Now, what’s the difference between memory (RAM) and storage (SSD)? Memory is temporary. If you open a file on your computer, you are moving it from storage to memory. When you work on it, save the changes and close it, it goes back to storage. That’s why changes you made to a file right before your computer crashed are never saved. They were temporary.

T – Touch screen

Touch screen laptops are on the market! Although, you probably wouldn’t think of buying one right away. Let me tell you, I have tried touch screen laptops. Personally, I’m not a fan. The first reason is because you have to hold your hand in a weird positition if you want to touch anything on the screen. The second reason is the fact that if the screen is soft, it feels like you’re breaking the screen.

But, to each their own. Touch screen laptops are a bit more expensive than a normal laptop. If you are really set on a touch screen, a tablet (together with a seperate keyboard), might be a good alternative.

Laptop glossary

U – USB

I’ve talked about this before…I need more USB ports. When buying a laptop, consider how many appliances you are going to connect to your computer at once, and on what side! USB sticks are still pretty popular. So, do yourself a favor and have at least 1 USB port on your laptop.

V – Voltage

The voltage on a laptop indicates how much energie is being sent from the battery to the laptop. Before replacing your charger, always check what voltage your original charger has! Just because a charger fits on your laptop, does not mean it has the right voltage. You can find the voltage on the power brick of your charger. Unless you want your devices to explode, of course 😉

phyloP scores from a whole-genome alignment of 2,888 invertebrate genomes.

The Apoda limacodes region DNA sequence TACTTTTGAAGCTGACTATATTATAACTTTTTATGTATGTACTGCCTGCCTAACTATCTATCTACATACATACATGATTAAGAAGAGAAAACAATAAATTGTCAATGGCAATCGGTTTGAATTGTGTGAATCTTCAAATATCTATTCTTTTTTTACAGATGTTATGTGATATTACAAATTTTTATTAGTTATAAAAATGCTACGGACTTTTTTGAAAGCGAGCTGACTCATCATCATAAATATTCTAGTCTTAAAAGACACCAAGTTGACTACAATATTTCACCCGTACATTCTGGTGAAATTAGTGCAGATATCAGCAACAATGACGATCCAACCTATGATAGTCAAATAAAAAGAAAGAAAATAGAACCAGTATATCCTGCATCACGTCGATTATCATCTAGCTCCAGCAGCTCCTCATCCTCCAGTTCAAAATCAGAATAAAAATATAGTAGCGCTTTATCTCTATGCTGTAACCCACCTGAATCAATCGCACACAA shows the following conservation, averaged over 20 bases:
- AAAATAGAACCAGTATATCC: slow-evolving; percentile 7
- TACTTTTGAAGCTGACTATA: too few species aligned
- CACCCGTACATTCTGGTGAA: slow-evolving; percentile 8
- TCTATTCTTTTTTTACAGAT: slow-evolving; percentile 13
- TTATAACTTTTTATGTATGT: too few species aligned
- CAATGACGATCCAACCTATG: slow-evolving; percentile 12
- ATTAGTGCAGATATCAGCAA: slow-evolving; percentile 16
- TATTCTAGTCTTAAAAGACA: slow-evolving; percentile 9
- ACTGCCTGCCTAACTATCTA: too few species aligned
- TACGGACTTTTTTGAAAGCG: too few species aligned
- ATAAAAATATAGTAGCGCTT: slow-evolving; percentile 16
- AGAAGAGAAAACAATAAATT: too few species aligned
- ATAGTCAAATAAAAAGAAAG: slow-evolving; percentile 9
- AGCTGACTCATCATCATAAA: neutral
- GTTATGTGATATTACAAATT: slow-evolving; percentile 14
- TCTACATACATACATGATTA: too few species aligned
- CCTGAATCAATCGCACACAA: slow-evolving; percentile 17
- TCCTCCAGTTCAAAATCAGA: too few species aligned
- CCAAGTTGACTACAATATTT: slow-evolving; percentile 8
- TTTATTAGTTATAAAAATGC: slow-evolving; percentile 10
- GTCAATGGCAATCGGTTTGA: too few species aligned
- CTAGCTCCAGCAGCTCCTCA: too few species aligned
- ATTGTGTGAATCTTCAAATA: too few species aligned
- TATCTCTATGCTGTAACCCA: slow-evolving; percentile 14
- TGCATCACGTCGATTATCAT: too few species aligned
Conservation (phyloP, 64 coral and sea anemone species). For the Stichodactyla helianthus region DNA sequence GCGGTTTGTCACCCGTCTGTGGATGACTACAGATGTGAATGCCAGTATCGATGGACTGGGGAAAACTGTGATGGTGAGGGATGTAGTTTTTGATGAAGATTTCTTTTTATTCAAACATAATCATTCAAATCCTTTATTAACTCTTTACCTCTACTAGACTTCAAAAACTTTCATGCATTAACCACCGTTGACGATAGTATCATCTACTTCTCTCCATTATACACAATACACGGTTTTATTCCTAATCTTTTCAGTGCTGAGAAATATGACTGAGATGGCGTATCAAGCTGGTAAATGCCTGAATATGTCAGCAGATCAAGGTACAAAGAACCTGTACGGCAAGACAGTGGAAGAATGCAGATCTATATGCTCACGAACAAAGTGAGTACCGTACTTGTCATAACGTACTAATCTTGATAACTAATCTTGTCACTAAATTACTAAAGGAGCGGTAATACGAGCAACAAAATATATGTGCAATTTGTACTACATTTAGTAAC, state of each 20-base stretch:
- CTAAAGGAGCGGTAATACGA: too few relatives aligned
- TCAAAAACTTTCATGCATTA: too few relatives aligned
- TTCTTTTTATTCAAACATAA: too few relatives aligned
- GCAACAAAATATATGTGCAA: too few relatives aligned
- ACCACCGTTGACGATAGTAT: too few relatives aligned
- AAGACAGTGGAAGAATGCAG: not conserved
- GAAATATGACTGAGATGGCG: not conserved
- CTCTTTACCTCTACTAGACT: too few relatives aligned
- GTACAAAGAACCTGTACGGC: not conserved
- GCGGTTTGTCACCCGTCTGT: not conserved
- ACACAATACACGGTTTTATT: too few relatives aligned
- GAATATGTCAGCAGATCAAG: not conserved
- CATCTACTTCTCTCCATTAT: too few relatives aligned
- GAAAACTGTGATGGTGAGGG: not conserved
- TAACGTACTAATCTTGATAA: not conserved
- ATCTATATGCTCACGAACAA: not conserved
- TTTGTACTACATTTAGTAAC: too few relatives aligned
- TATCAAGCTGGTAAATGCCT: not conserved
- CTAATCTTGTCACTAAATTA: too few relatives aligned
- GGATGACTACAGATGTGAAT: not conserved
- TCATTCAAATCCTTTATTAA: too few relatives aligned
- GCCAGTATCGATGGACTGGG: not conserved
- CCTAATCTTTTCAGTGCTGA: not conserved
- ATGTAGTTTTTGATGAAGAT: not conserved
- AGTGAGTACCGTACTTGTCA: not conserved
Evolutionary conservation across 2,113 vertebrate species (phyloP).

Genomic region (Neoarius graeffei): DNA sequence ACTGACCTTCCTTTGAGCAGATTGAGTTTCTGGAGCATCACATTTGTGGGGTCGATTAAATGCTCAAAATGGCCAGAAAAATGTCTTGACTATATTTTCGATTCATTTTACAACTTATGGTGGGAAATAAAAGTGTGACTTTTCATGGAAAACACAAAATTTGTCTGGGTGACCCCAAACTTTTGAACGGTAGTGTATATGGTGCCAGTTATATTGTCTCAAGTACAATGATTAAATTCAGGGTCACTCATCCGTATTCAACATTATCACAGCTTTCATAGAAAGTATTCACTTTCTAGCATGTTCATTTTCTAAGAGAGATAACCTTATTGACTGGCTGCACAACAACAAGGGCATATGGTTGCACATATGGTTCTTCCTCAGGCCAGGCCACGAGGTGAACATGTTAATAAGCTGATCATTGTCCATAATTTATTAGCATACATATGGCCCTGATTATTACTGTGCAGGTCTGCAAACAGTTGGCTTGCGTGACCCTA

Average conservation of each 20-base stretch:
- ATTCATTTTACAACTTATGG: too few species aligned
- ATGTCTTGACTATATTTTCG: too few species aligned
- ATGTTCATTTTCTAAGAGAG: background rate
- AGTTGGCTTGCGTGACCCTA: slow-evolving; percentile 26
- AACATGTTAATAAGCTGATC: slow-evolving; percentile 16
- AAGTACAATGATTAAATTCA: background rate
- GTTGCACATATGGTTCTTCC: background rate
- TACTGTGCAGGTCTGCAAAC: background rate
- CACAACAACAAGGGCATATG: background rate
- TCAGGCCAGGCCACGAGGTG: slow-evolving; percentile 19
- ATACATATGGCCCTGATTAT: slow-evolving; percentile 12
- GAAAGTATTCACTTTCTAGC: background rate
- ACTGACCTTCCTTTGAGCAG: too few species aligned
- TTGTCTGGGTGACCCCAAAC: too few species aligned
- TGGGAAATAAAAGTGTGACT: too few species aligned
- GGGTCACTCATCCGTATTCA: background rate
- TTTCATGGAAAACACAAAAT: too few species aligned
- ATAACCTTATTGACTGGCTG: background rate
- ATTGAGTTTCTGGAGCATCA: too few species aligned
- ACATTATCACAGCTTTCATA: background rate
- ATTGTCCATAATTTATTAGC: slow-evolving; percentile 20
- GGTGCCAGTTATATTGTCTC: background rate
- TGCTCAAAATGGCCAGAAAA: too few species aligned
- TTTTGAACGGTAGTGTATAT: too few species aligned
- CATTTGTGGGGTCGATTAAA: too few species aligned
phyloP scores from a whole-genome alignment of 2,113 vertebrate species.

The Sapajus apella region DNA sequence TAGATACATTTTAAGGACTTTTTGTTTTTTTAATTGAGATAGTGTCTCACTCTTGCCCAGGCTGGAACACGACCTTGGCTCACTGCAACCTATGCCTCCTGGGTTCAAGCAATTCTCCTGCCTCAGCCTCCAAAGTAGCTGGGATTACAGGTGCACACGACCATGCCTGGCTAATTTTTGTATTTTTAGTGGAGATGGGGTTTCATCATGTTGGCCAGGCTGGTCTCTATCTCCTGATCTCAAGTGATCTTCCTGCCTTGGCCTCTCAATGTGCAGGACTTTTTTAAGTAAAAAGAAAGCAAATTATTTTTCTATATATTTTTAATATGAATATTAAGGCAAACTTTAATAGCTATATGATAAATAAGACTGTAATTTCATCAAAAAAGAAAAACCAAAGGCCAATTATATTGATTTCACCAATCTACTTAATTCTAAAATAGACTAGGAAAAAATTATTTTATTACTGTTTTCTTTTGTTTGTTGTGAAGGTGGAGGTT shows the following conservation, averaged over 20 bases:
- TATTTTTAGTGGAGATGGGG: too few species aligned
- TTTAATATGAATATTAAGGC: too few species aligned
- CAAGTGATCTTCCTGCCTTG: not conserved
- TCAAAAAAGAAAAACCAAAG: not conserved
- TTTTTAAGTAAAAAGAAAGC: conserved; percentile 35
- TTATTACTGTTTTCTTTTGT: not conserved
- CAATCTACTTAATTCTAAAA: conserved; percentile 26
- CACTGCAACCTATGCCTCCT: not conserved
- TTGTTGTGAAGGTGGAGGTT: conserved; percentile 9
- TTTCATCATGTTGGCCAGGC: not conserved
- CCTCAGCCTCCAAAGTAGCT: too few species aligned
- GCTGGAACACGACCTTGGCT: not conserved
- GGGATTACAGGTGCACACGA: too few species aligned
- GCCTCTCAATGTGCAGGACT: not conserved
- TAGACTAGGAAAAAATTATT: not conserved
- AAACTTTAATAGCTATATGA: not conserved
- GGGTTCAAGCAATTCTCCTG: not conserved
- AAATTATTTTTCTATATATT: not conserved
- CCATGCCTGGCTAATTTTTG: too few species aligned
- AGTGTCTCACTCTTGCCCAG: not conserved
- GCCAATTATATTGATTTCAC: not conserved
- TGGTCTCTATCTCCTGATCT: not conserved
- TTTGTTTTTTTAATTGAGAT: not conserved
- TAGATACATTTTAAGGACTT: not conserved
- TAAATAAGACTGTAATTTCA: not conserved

W – Wifi

A wifi connection is crucial. That is why most laptops have a wifi connection built in. Signal strength varies, however. If your laptop’s wifi signal is not strong enough, you can always consider buying a seperate strong wifi receiver.

Y – Yoga

No, not the sport. Lenovo’s Yoga laptops are very bendable indeed. Laptops with screens that can bend all the way back are very easy to take with you on the road. Having a screen that is flexible makes it possible to use your laptop as a tablet as well (especially if it’s a touch screen laptop). Consider how and when you are going to use your laptop, and if a hybrid screen would be a good option for you!

Some laptop suggestions

Laptop glossary

Chromebook Acer 11 CB3-131-C2E2  (NL) | Acer Chromebook R11 CB5-132T (International)

laptop glossary

Macbook Air 13 inch (NL) |Apple MacBook Air (International)

laptop glossary

Lenovo Yoga IdeaPad (NL) | Lenovo Ideapad Yoga 510-14ISK (International)

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2 Comments

  1. 04/19/2017 / 10:54

    Thanks! I think I’m going to study (parts of) this, to impress my husband with my new tech-knowledge….

  2. 04/22/2017 / 15:57

    Very helpful post for those who are unfamiliar with tech things! xxx Sophie